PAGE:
High Res Screen and My Poor Eyes

Discussion in 'MacBook Pro' started by JustGetnStarted, Jan 10, 2008.

  1. JustGetnStarted macrumors newbie

    Joined:
    Jan 10, 2008
    #1
    Hi, I'm a newbie.

    I'm looking at getting a Macbook Pro with the high res screen. I’d love to have that screen for doing video work. However, my poor eyes are straining to read such small fonts on things like floating palettes. Is it possible to scale an application’s palette to a larger size? Like for examples MS Words Palette.

    I'm JustGetnStarted
     
  2. Jasper2k macrumors newbie

    Joined:
    Nov 8, 2007
    #2
    Old Man regrets buying the HD

    (Well, knowing that I'll soon be crucified and flamed endlessly) I will admit to buying the 17" HD and now seriously regretting it. I'm pushing 50, wear progressive lenses (a cute way of saying OLD MAN BIFOCALS) and the 17" screen at 1920 x 1200 is extremely hard for me in daily use. I had tried the 1600 and 1920's at the store, and then spent a day playing with the HD 1920 that I borrowed from a work colleague and convinced myself I could handle it. Now I regret my decision - the HD is an amazing screen, it's my old eyes that suck.

    Of course, I could run it in 1600 but I'm picky as heck and can't stand LCD scaling off the native panel resolution.

    Maybe when the apps and UI catch up to resolution independence in the OS down the road, I'll feel differently. For now, I'm buying an ACD to correct my own mistake. :)
     
  3. JustGetnStarted thread starter macrumors newbie

    Joined:
    Jan 10, 2008
    #3
    I've done a little researching and I think I found something on Apple's discussion site that may help - I think.

    http://discussions.apple.com/thread.jspa?messageID=6004786&tstart=0


    I'm JustGetnStarted
     
  4. CubeHacker macrumors 65816

    CubeHacker

    Joined:
    Apr 22, 2003
    #4
    This is exactly what leopard was supposed to fix by introducing a resolution independent UI. Unfortunatly, the feature wasn't ready in time and was disabled. But the entire point of having higher resolution displays isn't so your text and icons get smaller and smaller, but instead get sharper. Leopard would have addressed this had it been ready in time. Oh well, maybe 2010?
     
  5. Sun Baked macrumors G5

    Sun Baked

    Joined:
    May 19, 2002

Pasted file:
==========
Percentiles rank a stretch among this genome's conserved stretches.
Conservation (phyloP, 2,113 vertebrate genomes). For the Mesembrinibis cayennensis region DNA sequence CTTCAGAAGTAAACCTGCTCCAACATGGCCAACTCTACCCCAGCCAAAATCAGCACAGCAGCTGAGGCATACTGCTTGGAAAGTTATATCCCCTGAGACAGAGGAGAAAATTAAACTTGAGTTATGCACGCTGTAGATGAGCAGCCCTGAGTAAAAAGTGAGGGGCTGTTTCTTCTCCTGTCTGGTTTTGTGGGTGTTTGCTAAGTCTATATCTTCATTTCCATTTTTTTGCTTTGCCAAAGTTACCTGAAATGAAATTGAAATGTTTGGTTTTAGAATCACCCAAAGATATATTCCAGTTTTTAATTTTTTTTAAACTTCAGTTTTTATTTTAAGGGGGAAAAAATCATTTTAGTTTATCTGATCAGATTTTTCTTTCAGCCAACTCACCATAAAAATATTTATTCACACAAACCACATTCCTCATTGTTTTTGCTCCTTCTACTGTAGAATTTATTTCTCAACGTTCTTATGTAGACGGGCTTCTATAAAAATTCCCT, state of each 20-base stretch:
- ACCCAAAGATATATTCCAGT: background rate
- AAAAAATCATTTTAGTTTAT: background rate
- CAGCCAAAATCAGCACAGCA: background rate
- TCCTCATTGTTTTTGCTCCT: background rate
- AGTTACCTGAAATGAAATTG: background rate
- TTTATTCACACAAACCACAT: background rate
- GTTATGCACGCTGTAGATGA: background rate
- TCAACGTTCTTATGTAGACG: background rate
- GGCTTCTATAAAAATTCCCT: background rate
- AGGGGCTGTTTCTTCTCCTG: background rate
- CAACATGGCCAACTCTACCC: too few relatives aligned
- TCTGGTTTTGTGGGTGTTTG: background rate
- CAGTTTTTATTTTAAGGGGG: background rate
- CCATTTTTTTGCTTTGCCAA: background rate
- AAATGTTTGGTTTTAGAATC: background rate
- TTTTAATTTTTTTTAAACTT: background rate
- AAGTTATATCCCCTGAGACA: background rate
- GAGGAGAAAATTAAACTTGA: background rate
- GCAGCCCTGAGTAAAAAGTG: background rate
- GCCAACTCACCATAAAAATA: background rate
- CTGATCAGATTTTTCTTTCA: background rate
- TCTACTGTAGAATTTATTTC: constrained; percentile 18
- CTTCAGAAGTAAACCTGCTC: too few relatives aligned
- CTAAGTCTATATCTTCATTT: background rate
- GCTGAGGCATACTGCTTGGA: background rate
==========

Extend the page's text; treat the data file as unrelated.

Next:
#5
    I've increased the font sizes, and when I use word/pages I adjust the size of the page beyond 100%.

    And i don't have the HD screen just the normal new iMac 20.

    Just have to make use of the poor vision help most apps and the OS have for you.
     
  6. odinsride macrumors 65816

    odinsride

    Joined:
    Apr 11, 2007
    #6
    I have the HR 17" and I don't recommend it unless you have perfect vision and unstressed eyes. I wear glasses and use a computer all day at work, and by the time I get home to my MBP I find myself getting up close and personal with the screen in order to read certain things.

    I'm kind of wishing I would have bought the 15" MBP now...but what can ya do.
     
  7. Neutral Gamer macrumors 6502a

    Neutral Gamer

    #7
    I have to be honest. For the first couple of weeks after buying my Hi-Res MBP I definitely felt the strain on my eyes; I think I was just trying to hard to focus as I wasn't used to the size of the text.

    But then I just relaxed my eyes and the strain just went. I've had it for nearly 5 months now and I have no problems with my eyes at all now. I think it just takes some getting used to and for your eyes to adjust!

    But I agree, if your eyes aren't that good then you may wish to reconsider. The best thing of course is to try it out for as long as possible in the store. Try as many different apps as possible and especially different websites to get a good range of text sizes.

    In all fairness most applications allow you to change the text size and in Safari there's even a "Never use font sizes smaller than ..." option in the preferences. I also use the Command-'+' and Command-'-' shortcuts to quickly zoom in and out of certain websites where the text size is too small.

    If you can handle the text size then the one thing that is certain is that you'll end up with a beautiful, sharp display where there's more than enough space for most people's multitasking needs. Add Spaces into the equation and you'll never find yourself needing to use a desktop again as you'll have everything you need (power and space) on your lap!

    Cheers :)
     

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